General musings from the MacVector team about sequence analysis, molecular biology, the Mac in general and of course your favorite sequence analysis app for the Mac!

Category Archives: Techniques

Howtos, tips and descriptions of various techniques for using MacVector.

Workflows on designing, testing and storing primers in MacVector

MacVector has many primer tools to make designing, analyzing and cataloging your primers easy. Here are a few typical workflows. Designing primers Amplifying a gene You can design a set of primers to amplify a gene in as little as three mouse clicks. Open your sequence. Open the MAP view, and click on a feature. […]

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An overview of assembling sequencing data with MacVector’s Assembler plugin

To assemble various types of sequencing reads, follow these steps. Choose File | New | Assembly Project to create a new empty project file. Then follow one of the following: To create a de novo assembly from Sanger reads Click on the Add Reads tool bar button, then select the sequence files you wish to […]

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Use a right-click in the Contig Editor tab to see if your contig can be circularized

MacVector 16 incorporates no less than THREE different de novo assemblers, phrap, velvet and SPAdes. While all are great assemblers, with each having their own specific advantages, none of them will generate a circular sequence from input reads. However, MacVector 16 also includes a new feature to help you with this. If you are assembling […]

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Reference assembly with MacVector and Assembler

MacVector has a plugin module called Assembler that integrates directly into the main package and provides sequence assembly functionality. Assembler was designed from the ground up to be easy to use and allow users to easily manage the large amount of data that sequencing generates nowadays. The Assembler interface is built around the Assembly Project […]

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Use the BLAST Map to better identify blast hits

With the advent of cheap Next Generation Sequencing technologies, there has been an explosion of whole genome sequences deposited in BLAST databases. One consequence of this is that, particularly for sequences of bacterial origin, most of the significant hits are to entire genomes. The classic BLAST results show the sequence alignments, but give no indication […]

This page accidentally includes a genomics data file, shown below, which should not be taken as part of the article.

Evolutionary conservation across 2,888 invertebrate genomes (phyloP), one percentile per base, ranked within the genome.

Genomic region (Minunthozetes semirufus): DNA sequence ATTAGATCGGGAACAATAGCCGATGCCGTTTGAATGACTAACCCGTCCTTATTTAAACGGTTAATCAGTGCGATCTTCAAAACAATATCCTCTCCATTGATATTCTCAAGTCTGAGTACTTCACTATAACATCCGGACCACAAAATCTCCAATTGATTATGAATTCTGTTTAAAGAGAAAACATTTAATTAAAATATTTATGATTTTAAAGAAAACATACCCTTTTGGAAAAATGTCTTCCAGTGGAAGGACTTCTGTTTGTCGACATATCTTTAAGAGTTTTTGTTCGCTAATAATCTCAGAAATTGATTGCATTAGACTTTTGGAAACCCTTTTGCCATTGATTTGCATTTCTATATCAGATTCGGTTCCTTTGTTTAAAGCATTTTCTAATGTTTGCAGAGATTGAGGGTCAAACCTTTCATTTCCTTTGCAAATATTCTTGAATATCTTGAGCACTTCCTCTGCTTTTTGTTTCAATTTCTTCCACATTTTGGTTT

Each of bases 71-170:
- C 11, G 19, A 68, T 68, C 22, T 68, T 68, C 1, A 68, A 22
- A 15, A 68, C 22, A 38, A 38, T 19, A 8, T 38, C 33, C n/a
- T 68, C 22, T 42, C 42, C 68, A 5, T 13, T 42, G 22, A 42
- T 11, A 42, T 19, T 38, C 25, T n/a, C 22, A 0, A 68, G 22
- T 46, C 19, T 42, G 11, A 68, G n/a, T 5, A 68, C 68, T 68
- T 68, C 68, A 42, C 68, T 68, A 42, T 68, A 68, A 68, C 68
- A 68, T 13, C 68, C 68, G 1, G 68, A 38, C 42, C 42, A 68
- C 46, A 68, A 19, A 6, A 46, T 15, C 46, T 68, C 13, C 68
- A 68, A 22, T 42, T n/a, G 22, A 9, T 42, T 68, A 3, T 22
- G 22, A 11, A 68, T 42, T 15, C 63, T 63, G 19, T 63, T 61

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Confirming a small sequencing project against a reference sequence

Align to reference is a perfect tool for mapping small sequencing projects against a reference sequence. It’s perfect for accurately and quickly: – Confirming the sequence of a cloned fragment – Sequencing across the ends of a cloned fragment to confirm the junction sequence – Screening clones from a site-specific mutagenesis experiment to identify successful […]

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Simple but accurate restriction enzyme based clone construction using Copy and Paste

The quickest and simplest way to create restriction enzyme generated constructs in MacVector is to use Edit | Copy and Edit | Paste. The strategy to use is identical to copying a paragraph from one Microsoft Word document to insert into a second document. i.e. Select the restriction enzymes flanking the source fragment in either […]

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Customizing BLAST alignment results to make mismatches more noticeable

When you run a Blast search, as well as a list of hits, you will get a list of alignments between your query sequence and each hit. As with most other text alignments in MacVector, identical matches are by default represented by a vertical line (a score greater than 1) and mismatches (whether similar or […]

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How to save contig consensus sequences from assembly projects

The MacVector Assembler module lets you create projects, populate them with Sanger Sequencing or NGS data files (or any sequences in a format that MacVector can read) and then assemble them using the popular phrap and/or Velvet assemblers. Typically, the result will be a collection of contigs that you might want to use in additional […]

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How to retrieve BLAST hits from the Aligned Sequences result tab

After a BLAST search, you can retrieve matching sequences from the Description List results tab. What you may not know is that you can do a similar thing from the Aligned Sequences result tab. One advantage of this approach is that (as in the example above) sometimes there are multiple accession numbers for a hit. […]

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